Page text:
In a first-of-its-kind study that broadly examines the composition of the riboproteome, a scientific team led by investigators at Beth Israel Deaconess Medical Center reveals previously unappreciated components of the ribosome, uncovering a large and dynamic structure that, among other things, can be altered in cancer.

National labs and Air Force partner to improve aircraft component design
Air Force and national labs partner to save potentially billions on designing high-performance military technology.

Moffitt Cancer Center launches prostate cancer study focused on black men
Prostate cancer kills more African-American and black men than any other group.

Study provides big-picture view of how cancer cells are supported by normal cells in and near tumors
Investigators at CSHL report important progress in research aimed at finding ways to fight cancer by targeting the local environment in which tumors grow and from which they draw sustenance.

Algae biofuel cuts CO2 emissions more than 50 percent compared to petroleum
Algae-derived biofuel can reduce life cycle CO2 emissions by 50 to 70 percent compared to petroleum fuels, and is approaching a similar Energy Return on Investment as conventional petroleum according to a new peer-reviewed paper published in Bioresource Technology.

School of public health gets $19 million grant for tobacco research
In what is the largest grant in Georgia State University history, the university's School of Public Health and its partners will receive $19 million over five years from the US Food and Drug Administration and the National Institutes of Health to establish one of 14 Tobacco Centers of Regulatory Science.

Southwestern Gulf system 95L targeted by NASA's Global Hawk
NASA's Aqua satellite passed over a developing low pressure area in the southwestern Gulf of Mexico and captured infrared data on what is now the latest destination for NASA's Hurricane and Severe Storms Sentinel mission.

Cleveland Clinic study shows long-term effects of bariatric surgery in patients with Type 2 diabetes
Overweight patients with Type 2 diabetes continue to experience the benefits of bariatric surgery up to nine years after the procedure, according to new research from Cleveland Clinic's Bariatric & Metabolic Institute, published online today in the journal, Annals of Surgery.

CHOP and Osage University Partners announce agreement for investing in hospital start-up projects
The Children's Hospital of Philadelphia is establishing a relationship with Osage University Partners, a venture capital fund that invests in new companies spun off from universities and academic research centers.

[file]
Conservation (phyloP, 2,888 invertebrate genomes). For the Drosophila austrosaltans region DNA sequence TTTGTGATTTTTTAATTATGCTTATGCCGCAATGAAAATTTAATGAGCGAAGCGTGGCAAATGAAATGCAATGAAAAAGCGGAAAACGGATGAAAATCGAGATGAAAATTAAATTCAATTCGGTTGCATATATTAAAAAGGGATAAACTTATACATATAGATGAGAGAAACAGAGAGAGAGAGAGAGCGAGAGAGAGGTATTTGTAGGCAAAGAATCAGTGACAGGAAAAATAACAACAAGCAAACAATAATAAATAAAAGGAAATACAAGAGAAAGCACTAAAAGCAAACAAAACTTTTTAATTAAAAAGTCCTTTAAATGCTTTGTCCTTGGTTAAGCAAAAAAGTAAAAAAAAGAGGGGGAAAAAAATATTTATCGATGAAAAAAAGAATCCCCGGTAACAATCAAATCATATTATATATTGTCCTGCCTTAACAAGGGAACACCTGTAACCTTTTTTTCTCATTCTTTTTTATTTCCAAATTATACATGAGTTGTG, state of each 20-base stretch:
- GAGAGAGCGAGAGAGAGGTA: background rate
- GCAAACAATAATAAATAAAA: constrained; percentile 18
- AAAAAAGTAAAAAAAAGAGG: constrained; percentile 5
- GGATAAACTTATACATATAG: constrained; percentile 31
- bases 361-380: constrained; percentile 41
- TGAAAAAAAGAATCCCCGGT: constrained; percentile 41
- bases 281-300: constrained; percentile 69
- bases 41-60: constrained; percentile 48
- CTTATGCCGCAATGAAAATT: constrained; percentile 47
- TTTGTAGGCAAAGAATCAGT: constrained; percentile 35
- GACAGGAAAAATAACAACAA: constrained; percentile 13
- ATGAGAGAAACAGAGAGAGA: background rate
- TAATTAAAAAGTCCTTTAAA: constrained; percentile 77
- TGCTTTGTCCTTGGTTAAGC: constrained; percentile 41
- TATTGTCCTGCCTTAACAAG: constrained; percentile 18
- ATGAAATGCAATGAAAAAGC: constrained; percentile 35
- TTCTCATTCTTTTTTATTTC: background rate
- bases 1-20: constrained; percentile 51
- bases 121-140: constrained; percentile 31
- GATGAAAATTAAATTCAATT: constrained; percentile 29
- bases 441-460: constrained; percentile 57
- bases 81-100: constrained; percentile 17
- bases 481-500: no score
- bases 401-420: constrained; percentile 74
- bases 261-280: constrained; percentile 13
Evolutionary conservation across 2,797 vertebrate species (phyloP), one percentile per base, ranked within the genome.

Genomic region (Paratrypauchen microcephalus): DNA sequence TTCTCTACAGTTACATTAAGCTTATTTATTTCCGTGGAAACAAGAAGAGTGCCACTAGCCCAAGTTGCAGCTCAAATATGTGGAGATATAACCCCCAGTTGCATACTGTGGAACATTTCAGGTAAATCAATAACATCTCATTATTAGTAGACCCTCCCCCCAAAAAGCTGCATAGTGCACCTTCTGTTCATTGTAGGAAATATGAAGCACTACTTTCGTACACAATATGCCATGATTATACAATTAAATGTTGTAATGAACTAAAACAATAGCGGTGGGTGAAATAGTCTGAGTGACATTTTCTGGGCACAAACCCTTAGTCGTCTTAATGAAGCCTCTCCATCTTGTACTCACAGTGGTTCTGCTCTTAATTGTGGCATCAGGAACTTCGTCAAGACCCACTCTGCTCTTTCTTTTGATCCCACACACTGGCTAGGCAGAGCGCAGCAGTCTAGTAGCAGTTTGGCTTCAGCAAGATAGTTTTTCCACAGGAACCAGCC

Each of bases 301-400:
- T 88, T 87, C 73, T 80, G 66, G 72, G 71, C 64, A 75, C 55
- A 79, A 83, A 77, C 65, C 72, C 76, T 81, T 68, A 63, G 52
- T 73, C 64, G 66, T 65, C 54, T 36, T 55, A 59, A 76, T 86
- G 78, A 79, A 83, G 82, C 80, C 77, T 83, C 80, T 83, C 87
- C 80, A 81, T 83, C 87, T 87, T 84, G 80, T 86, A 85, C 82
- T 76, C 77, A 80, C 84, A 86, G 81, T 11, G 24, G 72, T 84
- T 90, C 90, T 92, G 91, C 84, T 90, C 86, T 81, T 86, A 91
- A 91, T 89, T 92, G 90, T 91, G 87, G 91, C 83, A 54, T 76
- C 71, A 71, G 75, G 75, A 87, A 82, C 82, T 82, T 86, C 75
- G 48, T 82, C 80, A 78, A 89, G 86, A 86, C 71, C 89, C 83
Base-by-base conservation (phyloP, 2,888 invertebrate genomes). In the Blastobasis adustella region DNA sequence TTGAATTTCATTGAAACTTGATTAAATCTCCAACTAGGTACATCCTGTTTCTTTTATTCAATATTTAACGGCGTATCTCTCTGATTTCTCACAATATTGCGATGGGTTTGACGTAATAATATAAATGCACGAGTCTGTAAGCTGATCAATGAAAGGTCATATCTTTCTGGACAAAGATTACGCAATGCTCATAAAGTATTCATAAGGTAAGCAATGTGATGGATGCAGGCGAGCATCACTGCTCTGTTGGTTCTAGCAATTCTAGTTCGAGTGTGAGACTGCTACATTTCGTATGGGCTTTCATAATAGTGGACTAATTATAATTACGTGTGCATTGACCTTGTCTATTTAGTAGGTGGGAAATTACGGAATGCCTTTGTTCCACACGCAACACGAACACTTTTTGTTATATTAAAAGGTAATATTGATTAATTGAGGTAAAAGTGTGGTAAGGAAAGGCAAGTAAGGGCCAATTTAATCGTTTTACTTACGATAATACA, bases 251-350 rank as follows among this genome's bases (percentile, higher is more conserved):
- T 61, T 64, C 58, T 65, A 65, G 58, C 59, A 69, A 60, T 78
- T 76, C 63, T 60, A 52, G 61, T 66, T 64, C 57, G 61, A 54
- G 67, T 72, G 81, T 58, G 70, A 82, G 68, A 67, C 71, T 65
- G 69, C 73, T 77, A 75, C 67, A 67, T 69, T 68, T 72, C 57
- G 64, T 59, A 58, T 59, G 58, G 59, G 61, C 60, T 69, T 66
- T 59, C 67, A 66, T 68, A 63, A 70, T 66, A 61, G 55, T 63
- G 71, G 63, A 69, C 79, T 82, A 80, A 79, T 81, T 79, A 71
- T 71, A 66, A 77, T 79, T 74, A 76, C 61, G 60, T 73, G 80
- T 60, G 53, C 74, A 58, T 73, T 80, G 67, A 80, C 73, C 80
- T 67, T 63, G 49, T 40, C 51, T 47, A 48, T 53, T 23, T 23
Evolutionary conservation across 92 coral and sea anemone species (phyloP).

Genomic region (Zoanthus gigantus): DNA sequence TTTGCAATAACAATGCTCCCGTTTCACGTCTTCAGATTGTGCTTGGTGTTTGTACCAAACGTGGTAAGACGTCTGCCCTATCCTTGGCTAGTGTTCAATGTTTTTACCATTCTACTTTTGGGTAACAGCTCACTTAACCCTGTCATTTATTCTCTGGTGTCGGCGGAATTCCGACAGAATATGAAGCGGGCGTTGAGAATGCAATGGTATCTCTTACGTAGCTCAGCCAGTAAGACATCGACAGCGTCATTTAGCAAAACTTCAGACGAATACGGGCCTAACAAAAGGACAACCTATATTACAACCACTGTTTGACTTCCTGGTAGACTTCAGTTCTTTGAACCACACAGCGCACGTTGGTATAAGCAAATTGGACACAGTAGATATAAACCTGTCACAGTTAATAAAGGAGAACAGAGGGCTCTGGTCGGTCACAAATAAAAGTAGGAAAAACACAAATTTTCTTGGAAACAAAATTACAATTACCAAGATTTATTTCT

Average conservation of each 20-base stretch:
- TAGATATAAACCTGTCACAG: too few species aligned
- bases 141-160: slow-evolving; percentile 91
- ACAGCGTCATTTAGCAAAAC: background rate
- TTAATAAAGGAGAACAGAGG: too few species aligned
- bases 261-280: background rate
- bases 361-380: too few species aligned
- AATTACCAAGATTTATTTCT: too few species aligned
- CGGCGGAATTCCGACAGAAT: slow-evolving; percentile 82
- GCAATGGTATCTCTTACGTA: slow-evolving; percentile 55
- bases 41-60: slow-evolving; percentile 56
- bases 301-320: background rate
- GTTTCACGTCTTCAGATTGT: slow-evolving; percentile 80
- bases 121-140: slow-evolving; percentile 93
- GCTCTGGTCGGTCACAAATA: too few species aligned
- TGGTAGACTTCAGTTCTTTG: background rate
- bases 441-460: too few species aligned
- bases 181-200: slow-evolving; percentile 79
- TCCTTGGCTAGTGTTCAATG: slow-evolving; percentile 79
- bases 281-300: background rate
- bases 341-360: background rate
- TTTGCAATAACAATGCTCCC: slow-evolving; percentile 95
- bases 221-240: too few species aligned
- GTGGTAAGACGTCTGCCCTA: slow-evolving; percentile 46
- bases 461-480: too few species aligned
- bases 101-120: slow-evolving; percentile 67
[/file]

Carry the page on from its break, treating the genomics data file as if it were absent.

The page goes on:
NASA sees heavy rains and hot towers in Hurricane Manuel
NASA's TRMM satellite passed over Manuel on Sept. 19 at 0116 UTC and measured its rainfall as it was strengthening into a hurricane.

Psychopathic traits in teenagers not cast in stone
Most youths are concerned about other people's feelings and adhere to social rules.

'Cascade of events' caused sudden explosion of animal life
The explosion of animal life on Earth around 520 million years ago was the result of a combination of interlinked factors rather than a single underlying cause, according to a new study.

Yellow peril: Are banana farms contaminating Costa Rica's crocs?
Shoppers spend over £10 billion on bananas annually and now this demand is being linked to the contamination of Central America's crocodilians.

SLU researcher finds a turtle eye muscle adapts to deal with obstructed vision
While researchers expected that the pond turtle's eyes would operate like other animals with eyes on the side of their heads, this particular species of turtle appears to have characteristics of both front and side-eyed animals.

Mayo Clinic researchers identify biomarker for smoker's lung cancer
Mayo Clinic researchers have shown that a specific protein pair may be a successful prognostic biomarker for identifying smoking-related lung cancers.

A possible strategy for helping 'tired' cells affected by mitochondrial disease
Findings published in the latest edition of Cell by researchers at the University of Padua and the Centro Nacional de Investigaciones Cardiovasculares have the potential to change the lives of patients with mitochondrial diseases, a group of pathologies characterized by malfunction of mitochondria, the organelles that supply the energy vital for cell function.

A genome-forward approach to tackling drug-resistant cancers